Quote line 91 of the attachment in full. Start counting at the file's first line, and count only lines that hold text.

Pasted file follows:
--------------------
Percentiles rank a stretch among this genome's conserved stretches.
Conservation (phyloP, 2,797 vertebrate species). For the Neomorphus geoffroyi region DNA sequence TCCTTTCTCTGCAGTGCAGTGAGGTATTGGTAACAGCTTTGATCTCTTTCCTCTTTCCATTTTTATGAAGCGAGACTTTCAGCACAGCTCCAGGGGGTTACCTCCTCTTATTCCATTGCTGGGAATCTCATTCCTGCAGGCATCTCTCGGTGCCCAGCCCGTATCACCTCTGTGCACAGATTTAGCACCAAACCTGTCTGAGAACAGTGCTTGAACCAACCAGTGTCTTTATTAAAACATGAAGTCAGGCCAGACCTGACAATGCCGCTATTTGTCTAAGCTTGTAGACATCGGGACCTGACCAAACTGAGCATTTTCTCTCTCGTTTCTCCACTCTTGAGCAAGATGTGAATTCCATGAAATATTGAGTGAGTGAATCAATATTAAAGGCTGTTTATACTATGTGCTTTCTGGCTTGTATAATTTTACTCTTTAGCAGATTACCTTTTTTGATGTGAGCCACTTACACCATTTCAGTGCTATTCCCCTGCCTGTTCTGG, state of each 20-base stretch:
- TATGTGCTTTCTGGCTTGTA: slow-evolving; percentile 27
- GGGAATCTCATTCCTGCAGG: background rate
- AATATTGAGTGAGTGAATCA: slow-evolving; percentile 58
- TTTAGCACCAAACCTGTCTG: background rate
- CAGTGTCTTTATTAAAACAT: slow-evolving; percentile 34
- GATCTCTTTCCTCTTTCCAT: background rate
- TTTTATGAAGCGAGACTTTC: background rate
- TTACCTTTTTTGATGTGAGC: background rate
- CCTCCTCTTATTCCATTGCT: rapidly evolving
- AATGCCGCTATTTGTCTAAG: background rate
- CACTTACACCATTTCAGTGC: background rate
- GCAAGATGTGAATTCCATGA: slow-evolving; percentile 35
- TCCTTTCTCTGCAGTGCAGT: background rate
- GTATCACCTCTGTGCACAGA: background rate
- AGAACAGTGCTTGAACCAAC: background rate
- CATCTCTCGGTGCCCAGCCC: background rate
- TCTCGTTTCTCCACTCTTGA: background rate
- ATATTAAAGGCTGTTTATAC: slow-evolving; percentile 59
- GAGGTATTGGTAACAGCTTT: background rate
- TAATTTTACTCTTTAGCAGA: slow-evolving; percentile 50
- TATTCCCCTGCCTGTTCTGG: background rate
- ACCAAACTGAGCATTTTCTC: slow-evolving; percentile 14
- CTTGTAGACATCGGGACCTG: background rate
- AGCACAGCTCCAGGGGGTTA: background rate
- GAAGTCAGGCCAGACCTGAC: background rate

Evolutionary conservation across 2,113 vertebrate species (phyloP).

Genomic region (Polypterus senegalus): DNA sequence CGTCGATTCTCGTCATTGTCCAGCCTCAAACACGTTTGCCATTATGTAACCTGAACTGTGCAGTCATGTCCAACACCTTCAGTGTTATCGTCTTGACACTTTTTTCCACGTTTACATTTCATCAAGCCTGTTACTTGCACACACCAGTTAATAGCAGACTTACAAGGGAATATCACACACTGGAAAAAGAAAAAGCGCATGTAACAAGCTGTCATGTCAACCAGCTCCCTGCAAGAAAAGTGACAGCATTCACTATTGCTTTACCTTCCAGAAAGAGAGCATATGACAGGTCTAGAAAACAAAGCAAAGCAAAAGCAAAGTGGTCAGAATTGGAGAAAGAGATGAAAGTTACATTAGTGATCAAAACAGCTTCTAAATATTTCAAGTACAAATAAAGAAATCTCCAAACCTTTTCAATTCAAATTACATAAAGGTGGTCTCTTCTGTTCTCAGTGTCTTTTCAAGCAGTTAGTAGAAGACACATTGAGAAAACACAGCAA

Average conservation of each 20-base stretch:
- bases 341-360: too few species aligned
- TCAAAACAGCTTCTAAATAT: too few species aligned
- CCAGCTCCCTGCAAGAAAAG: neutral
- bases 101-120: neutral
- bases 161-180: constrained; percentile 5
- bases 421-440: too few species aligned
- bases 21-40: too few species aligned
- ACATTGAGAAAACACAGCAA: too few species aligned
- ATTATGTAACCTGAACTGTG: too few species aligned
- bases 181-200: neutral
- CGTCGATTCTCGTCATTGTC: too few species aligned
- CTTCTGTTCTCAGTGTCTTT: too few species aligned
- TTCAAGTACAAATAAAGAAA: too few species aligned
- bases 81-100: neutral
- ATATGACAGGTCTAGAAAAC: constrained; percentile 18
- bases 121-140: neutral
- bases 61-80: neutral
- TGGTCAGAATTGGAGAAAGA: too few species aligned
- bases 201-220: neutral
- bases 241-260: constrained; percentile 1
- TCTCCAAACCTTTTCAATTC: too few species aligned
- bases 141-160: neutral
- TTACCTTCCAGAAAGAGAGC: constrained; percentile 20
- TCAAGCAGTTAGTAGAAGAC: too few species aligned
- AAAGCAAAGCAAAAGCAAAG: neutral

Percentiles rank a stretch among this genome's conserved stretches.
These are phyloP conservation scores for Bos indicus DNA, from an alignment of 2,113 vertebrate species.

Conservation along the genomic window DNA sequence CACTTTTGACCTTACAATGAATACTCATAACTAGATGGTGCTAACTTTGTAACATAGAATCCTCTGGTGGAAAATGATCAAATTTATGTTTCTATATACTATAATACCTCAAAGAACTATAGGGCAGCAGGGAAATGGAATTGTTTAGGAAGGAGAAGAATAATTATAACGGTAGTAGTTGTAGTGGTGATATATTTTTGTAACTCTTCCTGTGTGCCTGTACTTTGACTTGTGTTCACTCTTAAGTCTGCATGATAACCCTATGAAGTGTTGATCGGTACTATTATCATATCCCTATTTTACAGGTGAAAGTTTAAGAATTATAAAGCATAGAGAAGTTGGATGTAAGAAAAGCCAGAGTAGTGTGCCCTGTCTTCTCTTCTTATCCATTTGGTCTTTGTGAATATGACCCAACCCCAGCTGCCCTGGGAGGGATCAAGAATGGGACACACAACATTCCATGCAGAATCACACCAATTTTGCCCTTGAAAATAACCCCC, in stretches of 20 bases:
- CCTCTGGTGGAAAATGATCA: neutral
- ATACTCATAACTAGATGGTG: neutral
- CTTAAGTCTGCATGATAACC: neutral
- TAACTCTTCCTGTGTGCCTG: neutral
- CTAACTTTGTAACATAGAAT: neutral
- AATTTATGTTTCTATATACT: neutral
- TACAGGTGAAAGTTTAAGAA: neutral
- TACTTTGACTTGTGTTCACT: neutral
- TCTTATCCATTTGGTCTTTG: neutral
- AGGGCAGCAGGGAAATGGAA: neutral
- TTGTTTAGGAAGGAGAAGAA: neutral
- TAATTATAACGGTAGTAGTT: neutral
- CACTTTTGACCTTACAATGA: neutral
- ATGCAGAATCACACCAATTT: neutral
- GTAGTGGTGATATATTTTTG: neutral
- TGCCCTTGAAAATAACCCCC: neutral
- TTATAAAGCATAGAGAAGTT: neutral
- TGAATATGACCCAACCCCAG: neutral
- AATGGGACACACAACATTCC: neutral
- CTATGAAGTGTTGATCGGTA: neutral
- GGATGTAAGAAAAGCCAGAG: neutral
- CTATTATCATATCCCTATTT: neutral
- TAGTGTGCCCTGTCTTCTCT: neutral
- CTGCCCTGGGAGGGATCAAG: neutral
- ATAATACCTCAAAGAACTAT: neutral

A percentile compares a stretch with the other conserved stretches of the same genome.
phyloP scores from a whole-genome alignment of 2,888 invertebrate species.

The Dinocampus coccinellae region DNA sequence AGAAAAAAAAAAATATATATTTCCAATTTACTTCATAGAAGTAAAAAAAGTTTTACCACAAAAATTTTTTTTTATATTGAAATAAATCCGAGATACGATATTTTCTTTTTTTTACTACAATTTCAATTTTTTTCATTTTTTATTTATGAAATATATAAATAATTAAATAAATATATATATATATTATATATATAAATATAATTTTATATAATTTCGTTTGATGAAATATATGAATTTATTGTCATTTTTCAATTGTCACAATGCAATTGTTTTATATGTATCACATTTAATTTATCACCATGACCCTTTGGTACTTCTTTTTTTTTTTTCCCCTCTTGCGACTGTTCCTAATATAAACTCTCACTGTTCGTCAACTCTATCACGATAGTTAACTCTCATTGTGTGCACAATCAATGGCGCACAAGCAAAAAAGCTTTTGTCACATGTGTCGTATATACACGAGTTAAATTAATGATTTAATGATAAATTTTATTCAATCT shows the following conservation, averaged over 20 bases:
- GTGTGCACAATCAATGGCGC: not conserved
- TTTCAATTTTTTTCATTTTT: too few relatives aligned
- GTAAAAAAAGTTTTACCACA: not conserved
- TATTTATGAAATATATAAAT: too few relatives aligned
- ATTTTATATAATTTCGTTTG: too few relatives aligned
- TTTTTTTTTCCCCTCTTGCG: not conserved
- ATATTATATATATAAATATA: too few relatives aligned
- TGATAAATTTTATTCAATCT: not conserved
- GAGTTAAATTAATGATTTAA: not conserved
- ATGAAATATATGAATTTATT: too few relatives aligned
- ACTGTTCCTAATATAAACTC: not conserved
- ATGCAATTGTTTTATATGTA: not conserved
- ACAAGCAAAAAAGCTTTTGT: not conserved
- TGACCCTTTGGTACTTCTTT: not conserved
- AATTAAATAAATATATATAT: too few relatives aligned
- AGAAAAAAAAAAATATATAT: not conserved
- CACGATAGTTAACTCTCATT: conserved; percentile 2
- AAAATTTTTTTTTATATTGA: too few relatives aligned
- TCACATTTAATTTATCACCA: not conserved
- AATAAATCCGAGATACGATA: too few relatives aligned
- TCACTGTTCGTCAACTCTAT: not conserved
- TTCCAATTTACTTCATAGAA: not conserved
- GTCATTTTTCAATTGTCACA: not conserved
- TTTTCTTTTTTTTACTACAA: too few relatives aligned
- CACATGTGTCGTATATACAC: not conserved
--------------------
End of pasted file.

- ATTTTATATAATTTCGTTTG: too few relatives aligned